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Re^2: Artificial Intelligence experiment

by PerlGuy(Tom) (Acolyte)
on Feb 03, 2020 at 21:51 UTC ( #11112341=note: print w/replies, xml ) Need Help??

in reply to Re: Artificial Intelligence experiment
in thread Artificial Intelligence experiment

Thanks! The article about ELIZA is hilarious, in that this AI "doctor" was also based on the principle of the superficiality of communication, and how many people were fooled, feeling like they received real help from an apparent psychotherapist.

My program is much simpler than ELIZA, just a hash, really, and a CGI interface. It could probably be almost a one liner if I was a more experienced programmer. The trickiest part was just getting around Perl's taint checking, and some additional security measures on the server.

In a way though, Bot 2 is more "advanced" in that, according to that article. ELIZA could only be updated by manually rewriting the code. I'm intrigued by the possible potential of a program that can be updated or "learn" from people connecting to it and modifying it from all over the world simultaneously. My biggest wory was that with a potential for thousands of people to be able to "teach" Bot, simultaneously, the hash would grow extremely large very quickly. As it is, that did not happen. A million people could say "Hello Bot", and he says hello. They say "how are you" he says fine. The hash is not modified. People's Repertoire of greetings and casual conversation are surprisingly (to me anyway) limited. The problem has been more, trying to get people to converse long enough to find something not already in the hash.

If people could add alternate responses, that might be more interesting. -- Tom
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Re^3: Artificial Intelligence experiment
by PerlGuy(Tom) (Acolyte) on Mar 05, 2020 at 10:47 UTC

    I was leafing through Lincoln Stein's "Network Programming with Perl" (2001 edition), and found something not mentioned in the Wikipedia article about ELIZA.

    There is a Perl clone: Yay! Something new to play with!


    PS: (command line - wondering if anyone has created a web interface already. Probably. If not, anyone care to take a stab at it?)

      "If not, anyone care to take a stab at it?"

      Sounds like your are volunteering to fulfill your own request of a web interface for this piece of computer history ;)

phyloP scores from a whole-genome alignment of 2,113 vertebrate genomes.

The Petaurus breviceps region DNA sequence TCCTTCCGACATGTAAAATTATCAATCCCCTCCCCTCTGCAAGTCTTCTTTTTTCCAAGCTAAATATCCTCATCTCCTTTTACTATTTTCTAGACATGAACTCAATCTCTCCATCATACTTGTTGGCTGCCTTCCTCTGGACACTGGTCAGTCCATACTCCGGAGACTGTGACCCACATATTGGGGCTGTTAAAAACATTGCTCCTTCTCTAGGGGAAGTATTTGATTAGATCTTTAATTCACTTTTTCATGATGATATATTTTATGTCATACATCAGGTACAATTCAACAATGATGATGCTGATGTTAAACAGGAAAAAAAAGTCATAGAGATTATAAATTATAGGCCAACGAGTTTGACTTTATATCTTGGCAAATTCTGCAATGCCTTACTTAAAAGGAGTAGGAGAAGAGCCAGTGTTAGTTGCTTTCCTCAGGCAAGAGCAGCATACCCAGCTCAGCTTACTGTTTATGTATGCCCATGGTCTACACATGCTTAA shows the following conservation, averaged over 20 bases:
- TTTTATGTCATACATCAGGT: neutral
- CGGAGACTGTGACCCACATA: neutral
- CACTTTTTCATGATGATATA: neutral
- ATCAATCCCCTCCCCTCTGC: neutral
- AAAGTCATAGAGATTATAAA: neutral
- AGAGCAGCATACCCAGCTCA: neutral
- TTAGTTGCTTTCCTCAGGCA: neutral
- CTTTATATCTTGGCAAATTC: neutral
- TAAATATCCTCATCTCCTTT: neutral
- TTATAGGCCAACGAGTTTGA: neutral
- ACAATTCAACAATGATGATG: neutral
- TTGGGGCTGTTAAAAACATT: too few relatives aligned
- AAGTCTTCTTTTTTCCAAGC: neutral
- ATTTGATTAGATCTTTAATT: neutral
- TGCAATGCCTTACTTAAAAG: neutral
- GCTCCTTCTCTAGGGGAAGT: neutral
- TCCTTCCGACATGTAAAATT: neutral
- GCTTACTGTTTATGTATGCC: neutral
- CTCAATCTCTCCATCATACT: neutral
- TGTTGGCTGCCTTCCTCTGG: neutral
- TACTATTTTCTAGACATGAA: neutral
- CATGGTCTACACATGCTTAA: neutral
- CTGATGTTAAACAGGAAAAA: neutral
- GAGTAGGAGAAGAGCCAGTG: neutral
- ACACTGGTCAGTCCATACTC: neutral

I might, but no sense reinventing the wheel.

        The author, John Nolan, has already provided a web interface with the download from

        #!/usr/bin/perl # This simple script implements a Chatbot::Eliza # object in a cgi program. It uses the module # written by Lincoln Stein. # # Needless to say, you must have the module # installed and working properly with CGI scripts on # your Web server before you can try to run this script. # is not included with # # Information about is here: # use CGI; use Chatbot::Eliza; my $cgi = new CGI; my $chatbot = new Chatbot::Eliza; srand( time ^ ($$ + ($$ << 15)) ); # seed the random number generator print $cgi->header; print $cgi->start_html; print $cgi->start_multipart_form; print $cgi->h2('Eliza session'); # These lines contain the "Eliza" functionality. # User comments are passed through the module's transform # method, and the output is used to prompt the user # for futher input. # if ( $cgi->param() ) { $prompt = $chatbot->transform( $cgi->param('Comment') ); } else { $prompt = $chatbot->transform('Hello'); } $cgi->param('Comment',''); print $cgi->h3($prompt), $cgi->br, $cgi->textarea( -name => 'Comment', -wrap => 'yes', -rows => 3, -columns => 70 ); print $cgi->p, $cgi->submit('Action','Send to Eliza'), $cgi->reset('Reset'); print $cgi->endform; print $cgi->end_html;

        I could just put it up on the web as-is, but I very much doubt the Eliza module is installed on my bargain basement hosting service, or that they would be willing to install it for me.

        It might be fun to write a web version that doesn't depend on (or Chatbot::Eliza for that matter) Probably quite doable. The code is well documented and doesn't appear to be too complicated.

        I'd probably take a different approach to the whole thing though, like drop the "therapy" angle and have it just be more conversational. Code-wise, I'd also drop the object-orientedness.


        I did originally write: "PS: (command line - wondering if anyone has created a web interface already. Probably. If not, I might take a stab at it?)

        But then I didn't want anyone to feel left out. So changed "I" to "Anyone".

        I mostly write programs (or try anyway) for one of two reasons. Either because it seems like fun or it is something required to save humanity from self destruction

        In the late 80's and early 90's I was involved in the development of the World Wide Web because I believed it would reduce paper consumption and, in time, slow, or even reverse the rapid destruction of old growth forests being clear-cut all over the world, at the time, largely, just to supply Newsprint.

        Any programs I've ever written have been General Public License, which is also why I write programs in Perl.

        In this case I don't think an AI Bot is going to save the world, so this would be just for fun.


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